6 ways to reduce the carbon footprint of your business


On 27 June, the UK became the first major economy to pass legislation on net zero greenhouse gas emissions – which means we have a legal commitment to end our contribution to global warming by 2050. Angela Terry, founder of climate action website One Home offers practical advice on how firms can seize the initiative and gain a competitive advantage in the process.

As we experience floods and heatwaves, action to tackle climate change is urgently required. Fossil fuels provide nearly 80 per cent of our energy and in 2018 the private sector made no reduction in its carbon emissions.

Going forward, every sector has to drastically ramp up climate action to stay within safe levels of warming. The good news is that cutting carbon emissions is good for the bottom line and essential to future-proof your business.

Unilever serves as a case in point. The company’s sustainable living brands have outperformed the average rate of growth at Unilever by 69 per cent and delivered three-quarters of the company’s growth.

To put it simply, businesses that grasp the challenge will succeed and those that don’t won’t. Here are One Home’s top six ways to reduce your carbon footprint.

1. Benchmark and set targets

The cheapest form of energy is the energy you do not use. Simply switching things off when not in use or using more efficient products, such as LED lights, saves money.

Energy prices increase at a rate that far exceeds inflation, so a 20 per cent reduction in your energy costs can represent the same benefit as a five per cent increase in sales.

Businesses can also sign up to demand side response schemes, which incentivise moving energy consumption to off-peak hours.

Check your bills to understand your consumption and set targets to keep lowering demand.

If you have more than 250 employees and/or an annual turnover exceeding £44 million, the Energy Savings Opportunity Scheme (Esos) is a mandatory assessment that helps to identify energy-saving measures. The deadline for Esos 2 is 5 December.

2. Commit from the top

Board members must prioritise sustainability for the whole company.

All directors have a duty to act in the best interests of the company, which include the long-term success of the business.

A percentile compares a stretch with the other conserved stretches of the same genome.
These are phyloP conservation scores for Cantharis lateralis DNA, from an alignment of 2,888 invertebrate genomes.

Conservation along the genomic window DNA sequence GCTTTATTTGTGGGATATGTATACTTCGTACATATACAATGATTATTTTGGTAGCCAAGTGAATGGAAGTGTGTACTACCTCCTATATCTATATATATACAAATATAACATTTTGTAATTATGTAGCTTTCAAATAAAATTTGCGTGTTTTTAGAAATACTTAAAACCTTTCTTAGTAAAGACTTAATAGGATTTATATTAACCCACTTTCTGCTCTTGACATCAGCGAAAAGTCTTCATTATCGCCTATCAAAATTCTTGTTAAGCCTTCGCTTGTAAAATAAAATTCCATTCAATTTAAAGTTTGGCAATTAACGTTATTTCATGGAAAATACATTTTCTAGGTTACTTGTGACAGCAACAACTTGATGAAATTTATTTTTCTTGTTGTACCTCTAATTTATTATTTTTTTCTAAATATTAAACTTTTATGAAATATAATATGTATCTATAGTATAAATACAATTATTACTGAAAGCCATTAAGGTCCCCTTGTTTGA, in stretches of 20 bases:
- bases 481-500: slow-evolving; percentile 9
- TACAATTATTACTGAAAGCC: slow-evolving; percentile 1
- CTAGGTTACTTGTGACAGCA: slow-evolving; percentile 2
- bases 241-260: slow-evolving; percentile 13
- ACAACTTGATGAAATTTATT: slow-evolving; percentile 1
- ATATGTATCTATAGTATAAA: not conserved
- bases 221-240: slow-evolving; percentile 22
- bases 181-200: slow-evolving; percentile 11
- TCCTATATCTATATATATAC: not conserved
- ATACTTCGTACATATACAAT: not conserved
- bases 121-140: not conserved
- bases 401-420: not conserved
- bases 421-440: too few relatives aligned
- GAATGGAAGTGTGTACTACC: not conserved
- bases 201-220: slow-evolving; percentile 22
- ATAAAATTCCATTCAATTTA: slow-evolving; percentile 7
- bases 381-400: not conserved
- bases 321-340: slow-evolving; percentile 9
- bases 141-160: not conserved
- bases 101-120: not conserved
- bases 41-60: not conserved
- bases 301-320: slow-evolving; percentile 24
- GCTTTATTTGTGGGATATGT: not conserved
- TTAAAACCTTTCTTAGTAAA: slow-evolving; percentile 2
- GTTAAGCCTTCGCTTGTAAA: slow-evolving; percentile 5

The ability to endure increasingly hinges on whether we can adapt to the effects of climate change and dramatically cut our greenhouse gas emissions.

3. Remove fossil fuels from your business

As fossil fuels are the main cause of greenhouse gas emissions, it makes sense to switch to renewable sources, especially as the prices of clean tech such as solar and wind power have plummeted. It is often cheaper to generate your own green electricity than buy in brown power.

The Renewable Heat Incentive is a government scheme providing financial support for green-heat tech such as ground-source heat pumps and biomass boilers. This is particularly worth looking at if you are off the mains gas grid or have a high heat or hot water demand.

4. Switch to electric vehicle (EV) fleets

Upgrading to electric cars will significantly cut your fleet costs. Electricity is significantly cheaper than petrol or diesel per mile. EV maintenance costs are lower too.

EVs are also exempt from clean air zone charges and the tax regime incentivises EVs. So whether you are buying or leasing cars, all-electric vehicles are the only sensible choice.

5. Become climate resilient

With extreme weather events increasing, it’s vital for businesses to build resilience into their operations.

Climate change poses serious safety and financial threats to people, property and infrastructure. For example, one in every six properties in the UK are at risk of flooding.

Having a plan and insurance in place to weather these storms, droughts and floods is essential to ensure business continuity.

6. No more business as usual

However big or small your business is, one thing is clear: we need industry leaders to become climate leaders.

Every business needs to adapt – for itself and its customers and for our planet. There’s no downside to this.

Renewable energy, electric cars, energy conservation and waste reduction will all save you money – and your customers and staff will respond positively to these changes.

One thing is certain: as the level of carbon dioxide increases in our atmosphere and weird weather becomes the norm, business as usual is no longer an option.

Click here for more views on sustainability from business leaders

CREDIT: Angela Terry photograph by Patch Dolan

About author

Angela Terry

Angela Terry

Angela Terry is an environmental scientist who founded One Home, "the UK’s first one-stop-shop for climate action". Angela's background is in developing renewable energy and she regularly contributes to TV and radio shows to explain the impacts and solutions to climate change.

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